Other Services of the Church
Beyond the Divine Liturgy and the sacred Mysteries, there are other services of the Orthodox Church, whose frequency varies from community to community. These include the daily Hours of prayer which were born out of the desert monasteries and were eventually incorporated into the life of the urban parishes and Christian homes. The daily cycle, if served completely, would include a service at least once every three hours.
Vespers - Prayer at sunset
Christians have historically greeted the setting sun with hymns to Christ, the Giver of the never-waning Light. Harking back to the Hebrew heritage of the Church, the liturgical day begins at sunset, so the new day begins with the service of Vespers. This evening service includes the chanting of Psalms, hymns proper to the day and season, prayers; it will also include readings if it is a special Feast day. While Vespers may be served any day of the week, it is served with special grandeur on the eve of a Feast.
Compline - Prayer before sleep
Prayed before retiring for the evening, Compline has two forms: Small Compline, which is served throughout most of the year, and Great Compline, a much expanded version served during Lent, the forty-day period preceding the celebration of Jesus Christ’s resurrection from the dead. Various services may be included within the context of Compline: the two most common are the Paraklesis—the service of Supplication asking for help from the Mother of God; and the Akathistos—a service of praise to the Mother of God.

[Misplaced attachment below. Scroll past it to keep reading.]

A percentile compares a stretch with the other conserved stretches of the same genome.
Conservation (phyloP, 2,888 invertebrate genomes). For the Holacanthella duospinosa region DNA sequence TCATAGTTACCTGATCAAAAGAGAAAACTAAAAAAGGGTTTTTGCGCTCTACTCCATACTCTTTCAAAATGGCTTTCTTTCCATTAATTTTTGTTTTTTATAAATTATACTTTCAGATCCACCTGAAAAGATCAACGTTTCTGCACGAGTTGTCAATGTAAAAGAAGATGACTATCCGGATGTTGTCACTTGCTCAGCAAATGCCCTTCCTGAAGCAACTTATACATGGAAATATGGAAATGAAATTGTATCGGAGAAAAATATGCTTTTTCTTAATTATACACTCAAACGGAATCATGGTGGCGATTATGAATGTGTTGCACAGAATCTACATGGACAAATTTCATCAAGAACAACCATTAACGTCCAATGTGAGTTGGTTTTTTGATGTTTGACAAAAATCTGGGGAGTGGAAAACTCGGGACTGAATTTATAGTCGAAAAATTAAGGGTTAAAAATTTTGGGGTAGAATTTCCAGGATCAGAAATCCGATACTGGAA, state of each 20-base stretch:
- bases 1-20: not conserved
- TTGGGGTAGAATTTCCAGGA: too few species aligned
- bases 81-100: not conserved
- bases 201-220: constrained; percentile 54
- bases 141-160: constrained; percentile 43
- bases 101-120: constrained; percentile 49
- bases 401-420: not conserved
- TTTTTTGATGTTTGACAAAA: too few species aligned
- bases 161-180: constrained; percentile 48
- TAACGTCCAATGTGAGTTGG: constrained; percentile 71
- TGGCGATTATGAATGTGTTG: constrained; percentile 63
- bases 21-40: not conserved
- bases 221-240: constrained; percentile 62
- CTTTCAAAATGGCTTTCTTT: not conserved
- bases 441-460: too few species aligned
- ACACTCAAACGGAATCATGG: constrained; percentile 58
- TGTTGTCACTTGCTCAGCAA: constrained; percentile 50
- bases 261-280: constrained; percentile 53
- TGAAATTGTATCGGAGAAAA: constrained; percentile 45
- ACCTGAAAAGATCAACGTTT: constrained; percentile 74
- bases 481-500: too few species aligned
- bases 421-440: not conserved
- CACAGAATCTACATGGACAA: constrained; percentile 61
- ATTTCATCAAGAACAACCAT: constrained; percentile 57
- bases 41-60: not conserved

This penitential service focuses on the Second Coming of Jesus Christ which will come, in His own words, unexpectedly—like a thief in the night. Thus, the theme of this service is repentance and readiness for Christ’s coming to judge all the world.
Orthros - Morning Prayer
Orthros is the longest of the daily cycle of prayers, greeting the rising sun and praying to God for a blessed day free from sin. In addition to Psalms and hymns, it also traditionally houses a lengthy poetic form known as the Canon—a series of topically-united hymns that are arranged according to the nine biblical Odes, or songs:
- First Ode, of the Prophet Moses, Exodus 15:1-19
- Second Ode, also of Moses, Deuteronomy 32:1-42
- this penitential Ode is only chanted during Lent
- Third Ode, of Hannah, 1 Kingdoms 2:1-10
- Fourth Ode, of Habakkuk, Habakkuk 3:1-19
- Fifth Ode, of Isaiah, Isaiah 26:9-20
- Sixth Ode, of Jonah, Jonah 2:2-9
- Seventh Ode, of the Three Holy Youths, Daniel 3:26-53
- Eighth Ode; also of the Three Holy Youths, Daniel 3:57-83
- Ninth Ode, both of the Mother of God, Luke 1:46-55 (the ‘Magnificat’); and of Zacharias, Luke 1:68-79 (the Benedictus)
(These verse numbers are according to the Septuagint, the ancient Greek language version of the Old Testament that was used by hellenic Jews and Christians since the first century.)
These much briefer services—often prayed one immediately after the other in order to allow for other responsibilities even in monasteries—contain a few Psalms, a couple of hymns proper to the day, and brief prayers. Their times correspond both to ancient patterns of prayer as found in the Scriptures, but also to significant events. They have expanded forms during Lent.
- First Hour - Prayer around 6am; corresponds to the time of Jesus Christ’s judgment before Pontius Pilate, the Roman governor of Judaea.
- Third Hour - Prayer around 9am; corresponds to the time of the Holy Spirit’s descent upon the Apostles at Pentecost.
- Sixth Hour - Prayer at noon; corresponds to the time of Jesus Christ’s Crucifixion. Another brief service, called the Typika, is often appended to the Sixth Hour—it contains some Psalms and the Beatitudes (Matthew 5:3–12).
- Ninth Hour - Prayer around 3pm; corresponds to the time of Jesus Christ’s death on the Cross.
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Floros & Lauros the Monk-martyrs of Illyria; Hermos the Martyr; Leontus the martyr; John & George, Patriarchs of Constantinople; Relics of Arsenios the Righteous of Paros; Afterfeast of the Dormition of our Most Holy Lady the Theotokos and Ever Virgin Mary; Constantine the New Martyr of Capua; Matthew the New Martyr of Gerakari